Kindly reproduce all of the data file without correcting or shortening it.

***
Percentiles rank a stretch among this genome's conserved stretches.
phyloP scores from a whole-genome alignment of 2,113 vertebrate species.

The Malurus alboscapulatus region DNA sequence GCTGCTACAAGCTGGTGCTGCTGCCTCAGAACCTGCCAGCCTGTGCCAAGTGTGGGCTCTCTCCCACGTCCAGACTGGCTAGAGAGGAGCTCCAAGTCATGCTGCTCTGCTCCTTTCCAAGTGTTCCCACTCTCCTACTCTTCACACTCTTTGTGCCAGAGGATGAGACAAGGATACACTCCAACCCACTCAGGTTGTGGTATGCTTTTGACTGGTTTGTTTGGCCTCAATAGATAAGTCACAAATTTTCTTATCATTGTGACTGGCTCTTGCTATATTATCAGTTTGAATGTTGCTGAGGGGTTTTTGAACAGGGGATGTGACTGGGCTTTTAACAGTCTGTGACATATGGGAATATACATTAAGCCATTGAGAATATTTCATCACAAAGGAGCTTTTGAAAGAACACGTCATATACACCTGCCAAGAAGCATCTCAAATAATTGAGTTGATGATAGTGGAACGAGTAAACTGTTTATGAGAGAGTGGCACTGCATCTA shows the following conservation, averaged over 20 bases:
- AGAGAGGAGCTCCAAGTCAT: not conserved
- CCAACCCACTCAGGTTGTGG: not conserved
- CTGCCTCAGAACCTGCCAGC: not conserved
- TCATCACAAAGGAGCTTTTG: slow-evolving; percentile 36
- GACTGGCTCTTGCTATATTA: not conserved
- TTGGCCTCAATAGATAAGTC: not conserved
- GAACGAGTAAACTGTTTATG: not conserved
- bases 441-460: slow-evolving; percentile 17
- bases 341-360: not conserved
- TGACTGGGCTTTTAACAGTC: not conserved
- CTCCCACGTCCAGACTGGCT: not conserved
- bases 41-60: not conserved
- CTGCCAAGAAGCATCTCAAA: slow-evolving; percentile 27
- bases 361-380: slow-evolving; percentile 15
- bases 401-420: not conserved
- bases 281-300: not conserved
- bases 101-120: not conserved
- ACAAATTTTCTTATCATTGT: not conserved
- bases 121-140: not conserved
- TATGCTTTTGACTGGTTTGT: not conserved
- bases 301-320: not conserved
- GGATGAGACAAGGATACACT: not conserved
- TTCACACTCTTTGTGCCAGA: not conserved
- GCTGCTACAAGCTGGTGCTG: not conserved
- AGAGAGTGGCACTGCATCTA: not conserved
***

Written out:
Percentiles rank a stretch among this genome's conserved stretches.
phyloP scores from a whole-genome alignment of 2,113 vertebrate species.

The Malurus alboscapulatus region DNA sequence GCTGCTACAAGCTGGTGCTGCTGCCTCAGAACCTGCCAGCCTGTGCCAAGTGTGGGCTCTCTCCCACGTCCAGACTGGCTAGAGAGGAGCTCCAAGTCATGCTGCTCTGCTCCTTTCCAAGTGTTCCCACTCTCCTACTCTTCACACTCTTTGTGCCAGAGGATGAGACAAGGATACACTCCAACCCACTCAGGTTGTGGTATGCTTTTGACTGGTTTGTTTGGCCTCAATAGATAAGTCACAAATTTTCTTATCATTGTGACTGGCTCTTGCTATATTATCAGTTTGAATGTTGCTGAGGGGTTTTTGAACAGGGGATGTGACTGGGCTTTTAACAGTCTGTGACATATGGGAATATACATTAAGCCATTGAGAATATTTCATCACAAAGGAGCTTTTGAAAGAACACGTCATATACACCTGCCAAGAAGCATCTCAAATAATTGAGTTGATGATAGTGGAACGAGTAAACTGTTTATGAGAGAGTGGCACTGCATCTA shows the following conservation, averaged over 20 bases:
- AGAGAGGAGCTCCAAGTCAT: not conserved
- CCAACCCACTCAGGTTGTGG: not conserved
- CTGCCTCAGAACCTGCCAGC: not conserved
- TCATCACAAAGGAGCTTTTG: slow-evolving; percentile 36
- GACTGGCTCTTGCTATATTA: not conserved
- TTGGCCTCAATAGATAAGTC: not conserved
- GAACGAGTAAACTGTTTATG: not conserved
- bases 441-460: slow-evolving; percentile 17
- bases 341-360: not conserved
- TGACTGGGCTTTTAACAGTC: not conserved
- CTCCCACGTCCAGACTGGCT: not conserved
- bases 41-60: not conserved
- CTGCCAAGAAGCATCTCAAA: slow-evolving; percentile 27
- bases 361-380: slow-evolving; percentile 15
- bases 401-420: not conserved
- bases 281-300: not conserved
- bases 101-120: not conserved
- ACAAATTTTCTTATCATTGT: not conserved
- bases 121-140: not conserved
- TATGCTTTTGACTGGTTTGT: not conserved
- bases 301-320: not conserved
- GGATGAGACAAGGATACACT: not conserved
- TTCACACTCTTTGTGCCAGA: not conserved
- GCTGCTACAAGCTGGTGCTG: not conserved
- AGAGAGTGGCACTGCATCTA: not conserved